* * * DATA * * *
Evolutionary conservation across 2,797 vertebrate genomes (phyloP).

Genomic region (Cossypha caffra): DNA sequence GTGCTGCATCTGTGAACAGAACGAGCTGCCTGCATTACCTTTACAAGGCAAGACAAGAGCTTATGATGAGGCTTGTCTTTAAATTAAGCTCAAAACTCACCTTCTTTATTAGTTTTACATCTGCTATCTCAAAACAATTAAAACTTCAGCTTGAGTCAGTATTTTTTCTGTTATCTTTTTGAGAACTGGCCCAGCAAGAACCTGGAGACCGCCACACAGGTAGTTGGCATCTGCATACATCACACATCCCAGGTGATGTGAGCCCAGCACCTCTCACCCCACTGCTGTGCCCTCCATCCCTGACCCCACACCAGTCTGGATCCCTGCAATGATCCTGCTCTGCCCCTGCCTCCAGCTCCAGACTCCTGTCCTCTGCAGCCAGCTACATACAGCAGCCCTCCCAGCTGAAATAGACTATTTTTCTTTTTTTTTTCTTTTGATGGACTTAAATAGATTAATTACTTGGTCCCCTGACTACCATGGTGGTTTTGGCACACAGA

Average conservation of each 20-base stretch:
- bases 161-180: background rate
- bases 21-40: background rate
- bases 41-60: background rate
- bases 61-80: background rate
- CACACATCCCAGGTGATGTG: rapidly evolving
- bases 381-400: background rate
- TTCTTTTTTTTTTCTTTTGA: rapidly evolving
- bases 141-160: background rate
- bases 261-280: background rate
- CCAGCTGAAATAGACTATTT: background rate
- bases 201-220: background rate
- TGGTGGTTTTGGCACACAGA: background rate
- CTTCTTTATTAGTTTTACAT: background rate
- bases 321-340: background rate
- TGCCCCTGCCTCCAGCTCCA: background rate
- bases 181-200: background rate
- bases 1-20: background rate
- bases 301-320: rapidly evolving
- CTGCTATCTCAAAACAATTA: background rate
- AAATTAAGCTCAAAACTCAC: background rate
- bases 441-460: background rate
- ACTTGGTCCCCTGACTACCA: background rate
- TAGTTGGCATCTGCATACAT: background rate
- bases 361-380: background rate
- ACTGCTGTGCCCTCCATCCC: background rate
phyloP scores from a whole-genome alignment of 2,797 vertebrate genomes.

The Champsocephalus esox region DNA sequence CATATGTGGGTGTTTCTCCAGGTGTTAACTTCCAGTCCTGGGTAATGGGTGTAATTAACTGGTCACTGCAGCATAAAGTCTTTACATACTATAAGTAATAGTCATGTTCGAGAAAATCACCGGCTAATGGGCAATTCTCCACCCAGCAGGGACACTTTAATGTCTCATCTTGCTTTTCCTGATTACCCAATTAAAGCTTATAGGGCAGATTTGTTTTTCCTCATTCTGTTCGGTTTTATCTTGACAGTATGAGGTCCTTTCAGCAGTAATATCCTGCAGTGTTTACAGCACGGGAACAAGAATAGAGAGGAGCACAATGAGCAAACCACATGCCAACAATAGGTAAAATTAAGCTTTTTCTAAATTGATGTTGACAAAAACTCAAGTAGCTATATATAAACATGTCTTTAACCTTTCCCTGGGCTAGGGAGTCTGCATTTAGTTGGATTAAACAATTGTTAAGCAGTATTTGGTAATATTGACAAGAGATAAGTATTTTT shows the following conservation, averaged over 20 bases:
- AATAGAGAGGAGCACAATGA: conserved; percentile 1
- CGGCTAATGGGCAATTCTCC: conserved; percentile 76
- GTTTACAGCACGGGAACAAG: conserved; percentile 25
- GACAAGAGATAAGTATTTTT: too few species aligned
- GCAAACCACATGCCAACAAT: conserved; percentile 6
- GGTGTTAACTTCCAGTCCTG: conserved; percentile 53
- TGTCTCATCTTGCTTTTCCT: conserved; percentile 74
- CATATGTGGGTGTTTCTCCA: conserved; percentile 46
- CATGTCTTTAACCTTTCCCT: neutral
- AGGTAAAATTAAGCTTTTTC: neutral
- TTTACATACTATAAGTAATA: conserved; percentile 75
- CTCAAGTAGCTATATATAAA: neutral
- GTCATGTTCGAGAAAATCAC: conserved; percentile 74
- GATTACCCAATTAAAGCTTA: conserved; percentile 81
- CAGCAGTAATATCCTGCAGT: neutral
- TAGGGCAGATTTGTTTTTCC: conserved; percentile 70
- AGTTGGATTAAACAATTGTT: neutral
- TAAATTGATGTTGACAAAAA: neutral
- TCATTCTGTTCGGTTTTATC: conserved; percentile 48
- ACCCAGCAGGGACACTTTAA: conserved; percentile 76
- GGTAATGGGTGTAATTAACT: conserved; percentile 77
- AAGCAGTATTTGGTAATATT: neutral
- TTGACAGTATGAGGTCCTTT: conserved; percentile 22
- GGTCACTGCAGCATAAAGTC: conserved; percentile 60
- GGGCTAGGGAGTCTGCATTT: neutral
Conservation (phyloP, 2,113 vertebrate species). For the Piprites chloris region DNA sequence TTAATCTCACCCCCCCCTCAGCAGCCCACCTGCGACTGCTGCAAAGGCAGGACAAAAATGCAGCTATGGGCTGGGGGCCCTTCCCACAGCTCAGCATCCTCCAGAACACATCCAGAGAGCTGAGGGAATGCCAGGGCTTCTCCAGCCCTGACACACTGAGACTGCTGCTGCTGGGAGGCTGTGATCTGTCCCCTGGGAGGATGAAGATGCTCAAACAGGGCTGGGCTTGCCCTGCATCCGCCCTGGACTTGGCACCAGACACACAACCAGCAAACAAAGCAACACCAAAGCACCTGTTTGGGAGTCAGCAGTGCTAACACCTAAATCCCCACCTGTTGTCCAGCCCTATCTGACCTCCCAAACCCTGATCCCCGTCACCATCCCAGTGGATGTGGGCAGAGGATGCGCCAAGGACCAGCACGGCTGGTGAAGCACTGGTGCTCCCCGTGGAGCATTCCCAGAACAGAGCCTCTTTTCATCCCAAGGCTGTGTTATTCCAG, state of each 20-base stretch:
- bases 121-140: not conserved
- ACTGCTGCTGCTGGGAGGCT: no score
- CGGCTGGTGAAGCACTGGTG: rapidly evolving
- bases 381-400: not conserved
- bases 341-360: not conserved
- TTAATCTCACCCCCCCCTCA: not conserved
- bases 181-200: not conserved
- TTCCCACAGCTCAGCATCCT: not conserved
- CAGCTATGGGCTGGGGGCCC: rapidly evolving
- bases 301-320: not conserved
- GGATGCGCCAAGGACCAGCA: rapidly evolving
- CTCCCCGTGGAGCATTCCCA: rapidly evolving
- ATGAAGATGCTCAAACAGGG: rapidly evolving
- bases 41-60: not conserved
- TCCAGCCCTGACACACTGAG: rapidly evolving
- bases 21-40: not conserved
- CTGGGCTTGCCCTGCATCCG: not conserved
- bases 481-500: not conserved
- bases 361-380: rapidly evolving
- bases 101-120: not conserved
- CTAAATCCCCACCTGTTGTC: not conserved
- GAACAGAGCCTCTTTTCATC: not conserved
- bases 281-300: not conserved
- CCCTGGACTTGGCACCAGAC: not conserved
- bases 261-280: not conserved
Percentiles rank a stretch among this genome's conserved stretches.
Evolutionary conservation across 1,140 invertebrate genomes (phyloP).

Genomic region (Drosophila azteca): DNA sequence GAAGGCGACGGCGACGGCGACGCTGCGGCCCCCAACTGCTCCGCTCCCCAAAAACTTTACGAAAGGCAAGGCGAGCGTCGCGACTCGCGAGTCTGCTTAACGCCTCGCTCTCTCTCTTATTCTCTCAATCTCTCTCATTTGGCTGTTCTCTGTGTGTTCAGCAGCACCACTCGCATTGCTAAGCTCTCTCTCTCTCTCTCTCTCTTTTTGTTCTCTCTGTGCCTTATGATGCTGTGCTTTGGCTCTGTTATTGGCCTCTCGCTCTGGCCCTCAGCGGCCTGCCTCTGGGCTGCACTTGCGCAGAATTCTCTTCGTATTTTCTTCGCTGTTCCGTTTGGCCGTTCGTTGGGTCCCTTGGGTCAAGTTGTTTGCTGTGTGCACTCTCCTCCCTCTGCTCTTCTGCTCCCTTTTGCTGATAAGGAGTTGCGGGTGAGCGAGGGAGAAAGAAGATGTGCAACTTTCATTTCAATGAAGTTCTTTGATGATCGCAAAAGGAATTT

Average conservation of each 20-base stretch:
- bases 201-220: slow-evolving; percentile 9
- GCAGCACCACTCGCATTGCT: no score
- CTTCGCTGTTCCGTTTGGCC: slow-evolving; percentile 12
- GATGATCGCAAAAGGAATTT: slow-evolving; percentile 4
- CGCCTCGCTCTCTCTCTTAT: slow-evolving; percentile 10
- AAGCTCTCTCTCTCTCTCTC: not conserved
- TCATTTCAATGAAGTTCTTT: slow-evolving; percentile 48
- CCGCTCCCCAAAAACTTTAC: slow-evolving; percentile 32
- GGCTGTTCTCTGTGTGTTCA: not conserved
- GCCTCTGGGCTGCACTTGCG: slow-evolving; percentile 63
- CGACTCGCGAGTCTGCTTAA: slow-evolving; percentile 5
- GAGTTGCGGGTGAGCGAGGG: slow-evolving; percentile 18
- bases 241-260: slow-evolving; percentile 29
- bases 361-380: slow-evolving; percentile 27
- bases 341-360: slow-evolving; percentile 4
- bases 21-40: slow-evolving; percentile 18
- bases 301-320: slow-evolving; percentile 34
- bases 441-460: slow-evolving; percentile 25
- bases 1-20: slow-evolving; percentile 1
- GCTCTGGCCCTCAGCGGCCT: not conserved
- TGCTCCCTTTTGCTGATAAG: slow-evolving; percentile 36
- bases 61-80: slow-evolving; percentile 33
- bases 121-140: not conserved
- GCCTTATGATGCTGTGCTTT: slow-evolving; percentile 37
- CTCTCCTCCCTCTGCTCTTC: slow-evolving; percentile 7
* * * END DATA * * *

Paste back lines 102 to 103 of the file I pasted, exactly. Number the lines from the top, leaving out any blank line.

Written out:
- bases 301-320: slow-evolving; percentile 34
- bases 441-460: slow-evolving; percentile 25